You may not have any intention of selling your business today. But, what happens if you get hit by a truck, fall ill or are injured in some other way making you unable to operate your business for a fairly long period of time? Will your spouse step in? Do you have a trusted employee that can run things? Now might be a good time to give this some thought and discuss it with family and advisors.
You have spent time, effort, and money building your business. Your business is probably your and your family’s biggest asset. So, what happens to this asset if one of the unfortunate events mentioned above actually occurs? Without some strategies to deal with the unexpected, your business could be in serious trouble by the time you recover and return to work. Or worse, if you fail to survive an illness or injury, your family/heirs will be forced to create a plan of action to run the business or, at least, operate it until it can be sold. The obvious time to come up with a plan for the unexpected is before it happens.
This type of plan is different than an exit strategy. An exit strategy provides a plan that can be followed for a planned retirement or cut-back. Illness, accidents, and death are seldom planned events. They are sudden events where the owner and operator of a business becomes incapacitated and, if there is not a written plan of action the business could find itself in jeopardy.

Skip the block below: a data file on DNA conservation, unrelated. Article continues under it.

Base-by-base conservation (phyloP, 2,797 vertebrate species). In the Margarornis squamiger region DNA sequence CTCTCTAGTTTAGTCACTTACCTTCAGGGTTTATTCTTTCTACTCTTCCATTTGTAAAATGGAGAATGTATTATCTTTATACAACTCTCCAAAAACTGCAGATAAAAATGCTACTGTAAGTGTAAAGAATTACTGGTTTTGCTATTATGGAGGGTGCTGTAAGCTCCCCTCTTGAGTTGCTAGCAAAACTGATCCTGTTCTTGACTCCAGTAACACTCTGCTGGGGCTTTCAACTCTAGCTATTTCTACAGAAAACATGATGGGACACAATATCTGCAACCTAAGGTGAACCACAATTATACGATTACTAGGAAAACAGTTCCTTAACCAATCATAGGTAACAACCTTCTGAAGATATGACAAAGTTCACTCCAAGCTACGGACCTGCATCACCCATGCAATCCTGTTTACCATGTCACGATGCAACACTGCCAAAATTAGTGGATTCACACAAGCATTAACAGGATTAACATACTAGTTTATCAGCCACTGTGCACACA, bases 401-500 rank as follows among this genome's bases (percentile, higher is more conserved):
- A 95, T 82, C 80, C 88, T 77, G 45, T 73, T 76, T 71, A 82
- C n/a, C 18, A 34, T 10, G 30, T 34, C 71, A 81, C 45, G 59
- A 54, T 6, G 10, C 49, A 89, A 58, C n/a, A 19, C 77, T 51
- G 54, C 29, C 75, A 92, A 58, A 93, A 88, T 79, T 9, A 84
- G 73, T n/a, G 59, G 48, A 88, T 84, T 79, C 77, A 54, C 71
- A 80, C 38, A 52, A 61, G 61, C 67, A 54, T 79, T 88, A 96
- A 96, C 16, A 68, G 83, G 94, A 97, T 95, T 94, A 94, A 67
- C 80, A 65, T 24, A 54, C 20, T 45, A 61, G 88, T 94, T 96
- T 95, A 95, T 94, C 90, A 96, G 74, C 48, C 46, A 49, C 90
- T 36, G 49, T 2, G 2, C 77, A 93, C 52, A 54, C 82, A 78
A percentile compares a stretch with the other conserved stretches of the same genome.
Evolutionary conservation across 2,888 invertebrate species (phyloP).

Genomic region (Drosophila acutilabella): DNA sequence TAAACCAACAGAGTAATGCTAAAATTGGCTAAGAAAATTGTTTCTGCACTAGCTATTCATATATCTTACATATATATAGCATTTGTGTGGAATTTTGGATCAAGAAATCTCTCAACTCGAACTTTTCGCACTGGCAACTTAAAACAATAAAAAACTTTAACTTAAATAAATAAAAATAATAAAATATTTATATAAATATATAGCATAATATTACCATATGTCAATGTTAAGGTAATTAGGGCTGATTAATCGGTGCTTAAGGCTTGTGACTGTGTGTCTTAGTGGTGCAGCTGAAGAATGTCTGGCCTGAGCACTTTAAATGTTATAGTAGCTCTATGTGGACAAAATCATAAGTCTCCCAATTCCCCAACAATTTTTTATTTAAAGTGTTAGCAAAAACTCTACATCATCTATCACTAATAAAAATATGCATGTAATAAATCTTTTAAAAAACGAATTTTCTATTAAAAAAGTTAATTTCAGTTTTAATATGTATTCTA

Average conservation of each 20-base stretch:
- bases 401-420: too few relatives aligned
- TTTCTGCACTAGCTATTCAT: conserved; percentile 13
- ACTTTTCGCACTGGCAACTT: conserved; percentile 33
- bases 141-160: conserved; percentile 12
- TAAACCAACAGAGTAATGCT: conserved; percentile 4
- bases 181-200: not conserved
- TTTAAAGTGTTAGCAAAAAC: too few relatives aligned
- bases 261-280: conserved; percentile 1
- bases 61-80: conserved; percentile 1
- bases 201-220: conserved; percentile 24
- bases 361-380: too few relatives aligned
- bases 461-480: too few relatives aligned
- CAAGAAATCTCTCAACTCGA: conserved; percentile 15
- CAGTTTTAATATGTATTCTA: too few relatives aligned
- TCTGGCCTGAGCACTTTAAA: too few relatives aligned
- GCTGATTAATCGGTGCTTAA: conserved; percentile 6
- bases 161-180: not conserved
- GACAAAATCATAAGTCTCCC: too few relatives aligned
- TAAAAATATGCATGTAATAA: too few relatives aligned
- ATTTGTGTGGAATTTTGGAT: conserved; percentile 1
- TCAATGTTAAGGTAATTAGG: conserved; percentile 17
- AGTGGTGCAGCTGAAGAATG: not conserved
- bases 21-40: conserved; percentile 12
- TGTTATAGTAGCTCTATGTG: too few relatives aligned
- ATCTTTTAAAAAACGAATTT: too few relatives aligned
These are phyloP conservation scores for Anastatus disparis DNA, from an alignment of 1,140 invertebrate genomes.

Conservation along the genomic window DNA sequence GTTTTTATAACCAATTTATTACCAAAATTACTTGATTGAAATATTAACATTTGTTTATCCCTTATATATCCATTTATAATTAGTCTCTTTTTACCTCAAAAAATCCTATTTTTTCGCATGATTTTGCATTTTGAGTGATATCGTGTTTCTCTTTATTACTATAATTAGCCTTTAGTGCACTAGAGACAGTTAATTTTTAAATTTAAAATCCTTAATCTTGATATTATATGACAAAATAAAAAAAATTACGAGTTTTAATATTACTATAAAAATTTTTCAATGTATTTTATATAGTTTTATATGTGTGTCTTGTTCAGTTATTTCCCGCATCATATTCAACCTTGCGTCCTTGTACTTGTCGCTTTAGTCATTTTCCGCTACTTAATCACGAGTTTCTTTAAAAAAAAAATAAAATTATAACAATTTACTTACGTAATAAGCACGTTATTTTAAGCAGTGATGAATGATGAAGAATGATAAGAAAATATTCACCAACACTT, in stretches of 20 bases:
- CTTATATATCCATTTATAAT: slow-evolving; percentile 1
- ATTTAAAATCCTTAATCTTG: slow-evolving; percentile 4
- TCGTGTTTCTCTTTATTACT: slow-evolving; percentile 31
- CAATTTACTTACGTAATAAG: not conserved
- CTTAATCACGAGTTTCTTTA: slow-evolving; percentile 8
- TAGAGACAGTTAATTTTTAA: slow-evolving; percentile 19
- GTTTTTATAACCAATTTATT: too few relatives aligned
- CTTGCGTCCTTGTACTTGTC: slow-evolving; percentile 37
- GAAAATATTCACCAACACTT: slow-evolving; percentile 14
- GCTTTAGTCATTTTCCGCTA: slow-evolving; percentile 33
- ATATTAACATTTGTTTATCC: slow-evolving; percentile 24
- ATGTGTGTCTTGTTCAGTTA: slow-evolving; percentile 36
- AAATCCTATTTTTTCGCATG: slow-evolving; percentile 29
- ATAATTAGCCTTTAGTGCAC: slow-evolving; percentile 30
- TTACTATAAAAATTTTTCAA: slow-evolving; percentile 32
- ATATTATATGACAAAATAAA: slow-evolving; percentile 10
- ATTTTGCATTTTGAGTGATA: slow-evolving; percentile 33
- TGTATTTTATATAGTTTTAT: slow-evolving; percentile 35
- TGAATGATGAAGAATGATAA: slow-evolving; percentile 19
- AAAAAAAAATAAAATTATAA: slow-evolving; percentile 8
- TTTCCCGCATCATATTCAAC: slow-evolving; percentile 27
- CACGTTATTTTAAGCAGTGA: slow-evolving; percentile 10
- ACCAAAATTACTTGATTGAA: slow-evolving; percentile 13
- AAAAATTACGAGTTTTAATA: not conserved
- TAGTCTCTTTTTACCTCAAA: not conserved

This written plan of action should outline your wishes in the event of illness, injury or death. Is there someone who can run things until your business is sold? If you are the main cog in the company’s success and you are not able to be there, how will your customers and suppliers feel about doing business with your company? Maybe now would be a good time to get key person insurance, increasing your own life insurance to cover taxes in case of death. It may also be a good time to pick a successor – just in case. If there isn’t someone who could take over, is there someone who could at least keep things operative until the business is sold? Maybe it’s time to have your spouse or one of your children learn something about the business – again, just in case. Maybe you have an employee who could keep things running until the business is sold or until you are able to return to work.
In addition to your family and advisors, it might also pay to talk to a professional business intermediary. You may not be ready to sell, but if selling becomes a necessity in the future, a consultation with a business intermediary can provide you with a lot of valuable information about the sales process to help you plan now.